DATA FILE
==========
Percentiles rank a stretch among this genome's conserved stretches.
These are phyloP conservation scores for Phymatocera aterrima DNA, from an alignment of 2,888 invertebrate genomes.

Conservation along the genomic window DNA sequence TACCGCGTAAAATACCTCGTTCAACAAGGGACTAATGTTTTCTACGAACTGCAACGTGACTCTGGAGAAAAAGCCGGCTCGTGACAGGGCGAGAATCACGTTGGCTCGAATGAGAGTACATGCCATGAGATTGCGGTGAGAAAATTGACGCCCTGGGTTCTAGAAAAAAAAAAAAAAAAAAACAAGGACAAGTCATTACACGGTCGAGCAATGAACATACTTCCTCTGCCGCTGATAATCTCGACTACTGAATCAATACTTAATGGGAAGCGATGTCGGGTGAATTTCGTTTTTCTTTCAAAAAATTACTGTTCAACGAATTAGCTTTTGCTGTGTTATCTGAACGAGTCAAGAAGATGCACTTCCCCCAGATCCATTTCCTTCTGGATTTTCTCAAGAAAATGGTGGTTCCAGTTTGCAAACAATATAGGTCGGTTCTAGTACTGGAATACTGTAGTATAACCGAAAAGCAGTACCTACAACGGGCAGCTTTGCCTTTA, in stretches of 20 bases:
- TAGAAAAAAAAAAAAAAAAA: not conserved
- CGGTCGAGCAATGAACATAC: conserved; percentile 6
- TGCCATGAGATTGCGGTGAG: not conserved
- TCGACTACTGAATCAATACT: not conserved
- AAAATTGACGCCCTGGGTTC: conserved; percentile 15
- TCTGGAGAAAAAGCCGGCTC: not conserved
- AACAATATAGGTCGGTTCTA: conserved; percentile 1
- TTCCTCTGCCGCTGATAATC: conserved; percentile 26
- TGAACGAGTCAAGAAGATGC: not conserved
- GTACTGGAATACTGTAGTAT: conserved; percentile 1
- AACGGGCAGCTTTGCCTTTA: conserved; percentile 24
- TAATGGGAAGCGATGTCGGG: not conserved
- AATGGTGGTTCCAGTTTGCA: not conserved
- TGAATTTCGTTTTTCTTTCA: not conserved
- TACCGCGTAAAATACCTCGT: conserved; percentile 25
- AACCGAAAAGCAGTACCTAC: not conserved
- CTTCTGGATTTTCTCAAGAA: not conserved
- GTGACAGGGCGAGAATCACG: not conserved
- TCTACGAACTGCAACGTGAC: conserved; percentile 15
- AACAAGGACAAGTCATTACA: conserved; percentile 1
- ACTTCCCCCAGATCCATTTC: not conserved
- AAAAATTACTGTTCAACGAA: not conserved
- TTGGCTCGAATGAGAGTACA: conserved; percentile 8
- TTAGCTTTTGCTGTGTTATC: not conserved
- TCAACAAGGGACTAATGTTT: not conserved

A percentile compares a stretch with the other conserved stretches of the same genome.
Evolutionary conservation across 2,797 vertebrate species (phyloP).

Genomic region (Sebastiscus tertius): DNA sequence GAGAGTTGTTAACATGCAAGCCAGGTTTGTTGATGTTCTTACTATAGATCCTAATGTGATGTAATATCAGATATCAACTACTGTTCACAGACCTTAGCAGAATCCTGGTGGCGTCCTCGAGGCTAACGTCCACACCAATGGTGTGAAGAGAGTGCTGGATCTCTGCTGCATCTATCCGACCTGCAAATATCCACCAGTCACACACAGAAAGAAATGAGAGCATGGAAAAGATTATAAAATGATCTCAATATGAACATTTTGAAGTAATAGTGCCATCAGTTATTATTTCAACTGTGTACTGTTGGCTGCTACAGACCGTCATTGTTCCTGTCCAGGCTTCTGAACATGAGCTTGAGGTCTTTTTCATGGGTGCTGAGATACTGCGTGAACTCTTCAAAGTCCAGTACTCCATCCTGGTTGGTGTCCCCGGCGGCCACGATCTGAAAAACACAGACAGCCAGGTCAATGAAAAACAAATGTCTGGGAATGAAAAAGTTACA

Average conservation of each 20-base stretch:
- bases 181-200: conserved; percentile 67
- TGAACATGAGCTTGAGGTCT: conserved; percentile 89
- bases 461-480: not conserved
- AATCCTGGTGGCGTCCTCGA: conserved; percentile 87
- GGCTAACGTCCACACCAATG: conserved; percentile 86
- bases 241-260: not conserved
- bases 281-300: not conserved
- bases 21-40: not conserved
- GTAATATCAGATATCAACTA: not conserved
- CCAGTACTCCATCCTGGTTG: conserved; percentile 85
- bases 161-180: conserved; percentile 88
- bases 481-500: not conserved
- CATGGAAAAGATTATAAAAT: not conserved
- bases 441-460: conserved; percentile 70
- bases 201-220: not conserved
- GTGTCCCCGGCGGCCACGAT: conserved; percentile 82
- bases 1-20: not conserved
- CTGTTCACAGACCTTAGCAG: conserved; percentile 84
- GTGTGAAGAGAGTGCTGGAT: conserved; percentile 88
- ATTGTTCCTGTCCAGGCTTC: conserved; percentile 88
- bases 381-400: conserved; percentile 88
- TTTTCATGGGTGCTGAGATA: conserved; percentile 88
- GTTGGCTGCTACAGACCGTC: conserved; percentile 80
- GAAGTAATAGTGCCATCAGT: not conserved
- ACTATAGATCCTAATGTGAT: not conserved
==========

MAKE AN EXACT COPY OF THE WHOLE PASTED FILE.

Percentiles rank a stretch among this genome's conserved stretches.
These are phyloP conservation scores for Phymatocera aterrima DNA, from an alignment of 2,888 invertebrate genomes.

Conservation along the genomic window DNA sequence TACCGCGTAAAATACCTCGTTCAACAAGGGACTAATGTTTTCTACGAACTGCAACGTGACTCTGGAGAAAAAGCCGGCTCGTGACAGGGCGAGAATCACGTTGGCTCGAATGAGAGTACATGCCATGAGATTGCGGTGAGAAAATTGACGCCCTGGGTTCTAGAAAAAAAAAAAAAAAAAAACAAGGACAAGTCATTACACGGTCGAGCAATGAACATACTTCCTCTGCCGCTGATAATCTCGACTACTGAATCAATACTTAATGGGAAGCGATGTCGGGTGAATTTCGTTTTTCTTTCAAAAAATTACTGTTCAACGAATTAGCTTTTGCTGTGTTATCTGAACGAGTCAAGAAGATGCACTTCCCCCAGATCCATTTCCTTCTGGATTTTCTCAAGAAAATGGTGGTTCCAGTTTGCAAACAATATAGGTCGGTTCTAGTACTGGAATACTGTAGTATAACCGAAAAGCAGTACCTACAACGGGCAGCTTTGCCTTTA, in stretches of 20 bases:
- TAGAAAAAAAAAAAAAAAAA: not conserved
- CGGTCGAGCAATGAACATAC: conserved; percentile 6
- TGCCATGAGATTGCGGTGAG: not conserved
- TCGACTACTGAATCAATACT: not conserved
- AAAATTGACGCCCTGGGTTC: conserved; percentile 15
- TCTGGAGAAAAAGCCGGCTC: not conserved
- AACAATATAGGTCGGTTCTA: conserved; percentile 1
- TTCCTCTGCCGCTGATAATC: conserved; percentile 26
- TGAACGAGTCAAGAAGATGC: not conserved
- GTACTGGAATACTGTAGTAT: conserved; percentile 1
- AACGGGCAGCTTTGCCTTTA: conserved; percentile 24
- TAATGGGAAGCGATGTCGGG: not conserved
- AATGGTGGTTCCAGTTTGCA: not conserved
- TGAATTTCGTTTTTCTTTCA: not conserved
- TACCGCGTAAAATACCTCGT: conserved; percentile 25
- AACCGAAAAGCAGTACCTAC: not conserved
- CTTCTGGATTTTCTCAAGAA: not conserved
- GTGACAGGGCGAGAATCACG: not conserved
- TCTACGAACTGCAACGTGAC: conserved; percentile 15
- AACAAGGACAAGTCATTACA: conserved; percentile 1
- ACTTCCCCCAGATCCATTTC: not conserved
- AAAAATTACTGTTCAACGAA: not conserved
- TTGGCTCGAATGAGAGTACA: conserved; percentile 8
- TTAGCTTTTGCTGTGTTATC: not conserved
- TCAACAAGGGACTAATGTTT: not conserved

A percentile compares a stretch with the other conserved stretches of the same genome.
Evolutionary conservation across 2,797 vertebrate species (phyloP).

Genomic region (Sebastiscus tertius): DNA sequence GAGAGTTGTTAACATGCAAGCCAGGTTTGTTGATGTTCTTACTATAGATCCTAATGTGATGTAATATCAGATATCAACTACTGTTCACAGACCTTAGCAGAATCCTGGTGGCGTCCTCGAGGCTAACGTCCACACCAATGGTGTGAAGAGAGTGCTGGATCTCTGCTGCATCTATCCGACCTGCAAATATCCACCAGTCACACACAGAAAGAAATGAGAGCATGGAAAAGATTATAAAATGATCTCAATATGAACATTTTGAAGTAATAGTGCCATCAGTTATTATTTCAACTGTGTACTGTTGGCTGCTACAGACCGTCATTGTTCCTGTCCAGGCTTCTGAACATGAGCTTGAGGTCTTTTTCATGGGTGCTGAGATACTGCGTGAACTCTTCAAAGTCCAGTACTCCATCCTGGTTGGTGTCCCCGGCGGCCACGATCTGAAAAACACAGACAGCCAGGTCAATGAAAAACAAATGTCTGGGAATGAAAAAGTTACA

Average conservation of each 20-base stretch:
- bases 181-200: conserved; percentile 67
- TGAACATGAGCTTGAGGTCT: conserved; percentile 89
- bases 461-480: not conserved
- AATCCTGGTGGCGTCCTCGA: conserved; percentile 87
- GGCTAACGTCCACACCAATG: conserved; percentile 86
- bases 241-260: not conserved
- bases 281-300: not conserved
- bases 21-40: not conserved
- GTAATATCAGATATCAACTA: not conserved
- CCAGTACTCCATCCTGGTTG: conserved; percentile 85
- bases 161-180: conserved; percentile 88
- bases 481-500: not conserved
- CATGGAAAAGATTATAAAAT: not conserved
- bases 441-460: conserved; percentile 70
- bases 201-220: not conserved
- GTGTCCCCGGCGGCCACGAT: conserved; percentile 82
- bases 1-20: not conserved
- CTGTTCACAGACCTTAGCAG: conserved; percentile 84
- GTGTGAAGAGAGTGCTGGAT: conserved; percentile 88
- ATTGTTCCTGTCCAGGCTTC: conserved; percentile 88
- bases 381-400: conserved; percentile 88
- TTTTCATGGGTGCTGAGATA: conserved; percentile 88
- GTTGGCTGCTACAGACCGTC: conserved; percentile 80
- GAAGTAATAGTGCCATCAGT: not conserved
- ACTATAGATCCTAATGTGAT: not conserved